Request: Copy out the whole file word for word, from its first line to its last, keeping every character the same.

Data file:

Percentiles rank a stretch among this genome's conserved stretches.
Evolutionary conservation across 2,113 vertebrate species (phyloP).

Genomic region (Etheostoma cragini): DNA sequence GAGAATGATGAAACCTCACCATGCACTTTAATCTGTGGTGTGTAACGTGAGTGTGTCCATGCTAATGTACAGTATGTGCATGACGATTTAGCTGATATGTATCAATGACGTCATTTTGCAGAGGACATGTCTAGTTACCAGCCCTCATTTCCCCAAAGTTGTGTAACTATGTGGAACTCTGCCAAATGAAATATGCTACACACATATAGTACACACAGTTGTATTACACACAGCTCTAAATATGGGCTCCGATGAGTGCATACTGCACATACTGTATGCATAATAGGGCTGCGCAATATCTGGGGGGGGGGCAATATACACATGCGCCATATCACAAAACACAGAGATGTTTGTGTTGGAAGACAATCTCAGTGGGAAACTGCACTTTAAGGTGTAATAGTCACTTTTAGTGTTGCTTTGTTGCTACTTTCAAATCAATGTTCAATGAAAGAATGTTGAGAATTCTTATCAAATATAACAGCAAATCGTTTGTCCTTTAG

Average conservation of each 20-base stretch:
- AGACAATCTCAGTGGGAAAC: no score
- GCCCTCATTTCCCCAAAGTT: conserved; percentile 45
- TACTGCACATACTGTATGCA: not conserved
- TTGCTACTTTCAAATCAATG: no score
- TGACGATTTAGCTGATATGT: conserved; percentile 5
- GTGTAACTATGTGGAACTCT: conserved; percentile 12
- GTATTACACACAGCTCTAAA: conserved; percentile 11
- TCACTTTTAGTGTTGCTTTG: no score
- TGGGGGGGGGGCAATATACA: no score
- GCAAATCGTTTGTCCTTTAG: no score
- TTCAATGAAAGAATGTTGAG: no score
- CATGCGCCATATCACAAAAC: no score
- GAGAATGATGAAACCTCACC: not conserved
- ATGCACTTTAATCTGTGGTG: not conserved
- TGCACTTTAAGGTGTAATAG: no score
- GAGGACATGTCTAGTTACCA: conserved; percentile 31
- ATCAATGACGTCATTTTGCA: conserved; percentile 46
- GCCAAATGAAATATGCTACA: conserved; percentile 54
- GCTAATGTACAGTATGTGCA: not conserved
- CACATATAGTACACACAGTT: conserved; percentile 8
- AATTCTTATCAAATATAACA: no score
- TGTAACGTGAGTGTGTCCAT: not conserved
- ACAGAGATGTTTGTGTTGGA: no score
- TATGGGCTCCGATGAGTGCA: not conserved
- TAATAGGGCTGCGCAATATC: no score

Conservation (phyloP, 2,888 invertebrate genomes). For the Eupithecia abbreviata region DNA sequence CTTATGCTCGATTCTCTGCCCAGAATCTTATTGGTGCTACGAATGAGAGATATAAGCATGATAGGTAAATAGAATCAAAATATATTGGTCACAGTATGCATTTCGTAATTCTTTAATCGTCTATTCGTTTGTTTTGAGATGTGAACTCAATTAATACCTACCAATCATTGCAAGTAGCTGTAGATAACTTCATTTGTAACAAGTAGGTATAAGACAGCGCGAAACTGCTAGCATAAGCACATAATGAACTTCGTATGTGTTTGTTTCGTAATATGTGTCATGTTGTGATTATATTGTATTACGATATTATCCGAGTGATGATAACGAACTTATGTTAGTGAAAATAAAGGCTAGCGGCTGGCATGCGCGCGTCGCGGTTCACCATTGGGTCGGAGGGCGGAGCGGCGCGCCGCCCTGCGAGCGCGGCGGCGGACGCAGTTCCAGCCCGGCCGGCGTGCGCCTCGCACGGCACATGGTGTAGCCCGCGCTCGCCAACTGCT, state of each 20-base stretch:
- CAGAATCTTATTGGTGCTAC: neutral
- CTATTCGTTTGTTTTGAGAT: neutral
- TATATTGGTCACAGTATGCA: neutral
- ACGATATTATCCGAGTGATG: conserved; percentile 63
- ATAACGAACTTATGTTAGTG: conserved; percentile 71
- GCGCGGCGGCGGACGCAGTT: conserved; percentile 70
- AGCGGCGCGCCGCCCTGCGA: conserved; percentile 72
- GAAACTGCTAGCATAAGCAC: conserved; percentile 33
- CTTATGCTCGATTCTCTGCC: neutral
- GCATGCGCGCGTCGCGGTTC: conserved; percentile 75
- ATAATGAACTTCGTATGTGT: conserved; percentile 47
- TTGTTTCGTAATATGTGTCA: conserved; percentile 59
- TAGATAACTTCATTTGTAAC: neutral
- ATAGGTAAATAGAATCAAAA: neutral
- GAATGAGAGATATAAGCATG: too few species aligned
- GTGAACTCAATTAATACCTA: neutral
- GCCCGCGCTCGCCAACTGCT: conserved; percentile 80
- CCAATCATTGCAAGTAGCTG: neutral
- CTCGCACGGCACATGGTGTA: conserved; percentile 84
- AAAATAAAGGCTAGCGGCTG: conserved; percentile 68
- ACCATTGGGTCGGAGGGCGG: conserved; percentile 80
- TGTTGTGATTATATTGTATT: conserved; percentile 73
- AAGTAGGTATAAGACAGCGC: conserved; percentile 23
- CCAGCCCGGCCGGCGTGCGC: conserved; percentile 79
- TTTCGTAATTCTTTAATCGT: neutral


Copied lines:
Percentiles rank a stretch among this genome's conserved stretches.
Evolutionary conservation across 2,113 vertebrate species (phyloP).

Genomic region (Etheostoma cragini): DNA sequence GAGAATGATGAAACCTCACCATGCACTTTAATCTGTGGTGTGTAACGTGAGTGTGTCCATGCTAATGTACAGTATGTGCATGACGATTTAGCTGATATGTATCAATGACGTCATTTTGCAGAGGACATGTCTAGTTACCAGCCCTCATTTCCCCAAAGTTGTGTAACTATGTGGAACTCTGCCAAATGAAATATGCTACACACATATAGTACACACAGTTGTATTACACACAGCTCTAAATATGGGCTCCGATGAGTGCATACTGCACATACTGTATGCATAATAGGGCTGCGCAATATCTGGGGGGGGGGCAATATACACATGCGCCATATCACAAAACACAGAGATGTTTGTGTTGGAAGACAATCTCAGTGGGAAACTGCACTTTAAGGTGTAATAGTCACTTTTAGTGTTGCTTTGTTGCTACTTTCAAATCAATGTTCAATGAAAGAATGTTGAGAATTCTTATCAAATATAACAGCAAATCGTTTGTCCTTTAG

Average conservation of each 20-base stretch:
- AGACAATCTCAGTGGGAAAC: no score
- GCCCTCATTTCCCCAAAGTT: conserved; percentile 45
- TACTGCACATACTGTATGCA: not conserved
- TTGCTACTTTCAAATCAATG: no score
- TGACGATTTAGCTGATATGT: conserved; percentile 5
- GTGTAACTATGTGGAACTCT: conserved; percentile 12
- GTATTACACACAGCTCTAAA: conserved; percentile 11
- TCACTTTTAGTGTTGCTTTG: no score
- TGGGGGGGGGGCAATATACA: no score
- GCAAATCGTTTGTCCTTTAG: no score
- TTCAATGAAAGAATGTTGAG: no score
- CATGCGCCATATCACAAAAC: no score
- GAGAATGATGAAACCTCACC: not conserved
- ATGCACTTTAATCTGTGGTG: not conserved
- TGCACTTTAAGGTGTAATAG: no score
- GAGGACATGTCTAGTTACCA: conserved; percentile 31
- ATCAATGACGTCATTTTGCA: conserved; percentile 46
- GCCAAATGAAATATGCTACA: conserved; percentile 54
- GCTAATGTACAGTATGTGCA: not conserved
- CACATATAGTACACACAGTT: conserved; percentile 8
- AATTCTTATCAAATATAACA: no score
- TGTAACGTGAGTGTGTCCAT: not conserved
- ACAGAGATGTTTGTGTTGGA: no score
- TATGGGCTCCGATGAGTGCA: not conserved
- TAATAGGGCTGCGCAATATC: no score

Conservation (phyloP, 2,888 invertebrate genomes). For the Eupithecia abbreviata region DNA sequence CTTATGCTCGATTCTCTGCCCAGAATCTTATTGGTGCTACGAATGAGAGATATAAGCATGATAGGTAAATAGAATCAAAATATATTGGTCACAGTATGCATTTCGTAATTCTTTAATCGTCTATTCGTTTGTTTTGAGATGTGAACTCAATTAATACCTACCAATCATTGCAAGTAGCTGTAGATAACTTCATTTGTAACAAGTAGGTATAAGACAGCGCGAAACTGCTAGCATAAGCACATAATGAACTTCGTATGTGTTTGTTTCGTAATATGTGTCATGTTGTGATTATATTGTATTACGATATTATCCGAGTGATGATAACGAACTTATGTTAGTGAAAATAAAGGCTAGCGGCTGGCATGCGCGCGTCGCGGTTCACCATTGGGTCGGAGGGCGGAGCGGCGCGCCGCCCTGCGAGCGCGGCGGCGGACGCAGTTCCAGCCCGGCCGGCGTGCGCCTCGCACGGCACATGGTGTAGCCCGCGCTCGCCAACTGCT, state of each 20-base stretch:
- CAGAATCTTATTGGTGCTAC: neutral
- CTATTCGTTTGTTTTGAGAT: neutral
- TATATTGGTCACAGTATGCA: neutral
- ACGATATTATCCGAGTGATG: conserved; percentile 63
- ATAACGAACTTATGTTAGTG: conserved; percentile 71
- GCGCGGCGGCGGACGCAGTT: conserved; percentile 70
- AGCGGCGCGCCGCCCTGCGA: conserved; percentile 72
- GAAACTGCTAGCATAAGCAC: conserved; percentile 33
- CTTATGCTCGATTCTCTGCC: neutral
- GCATGCGCGCGTCGCGGTTC: conserved; percentile 75
- ATAATGAACTTCGTATGTGT: conserved; percentile 47
- TTGTTTCGTAATATGTGTCA: conserved; percentile 59
- TAGATAACTTCATTTGTAAC: neutral
- ATAGGTAAATAGAATCAAAA: neutral
- GAATGAGAGATATAAGCATG: too few species aligned
- GTGAACTCAATTAATACCTA: neutral
- GCCCGCGCTCGCCAACTGCT: conserved; percentile 80
- CCAATCATTGCAAGTAGCTG: neutral
- CTCGCACGGCACATGGTGTA: conserved; percentile 84
- AAAATAAAGGCTAGCGGCTG: conserved; percentile 68
- ACCATTGGGTCGGAGGGCGG: conserved; percentile 80
- TGTTGTGATTATATTGTATT: conserved; percentile 73
- AAGTAGGTATAAGACAGCGC: conserved; percentile 23
- CCAGCCCGGCCGGCGTGCGC: conserved; percentile 79
- TTTCGTAATTCTTTAATCGT: neutral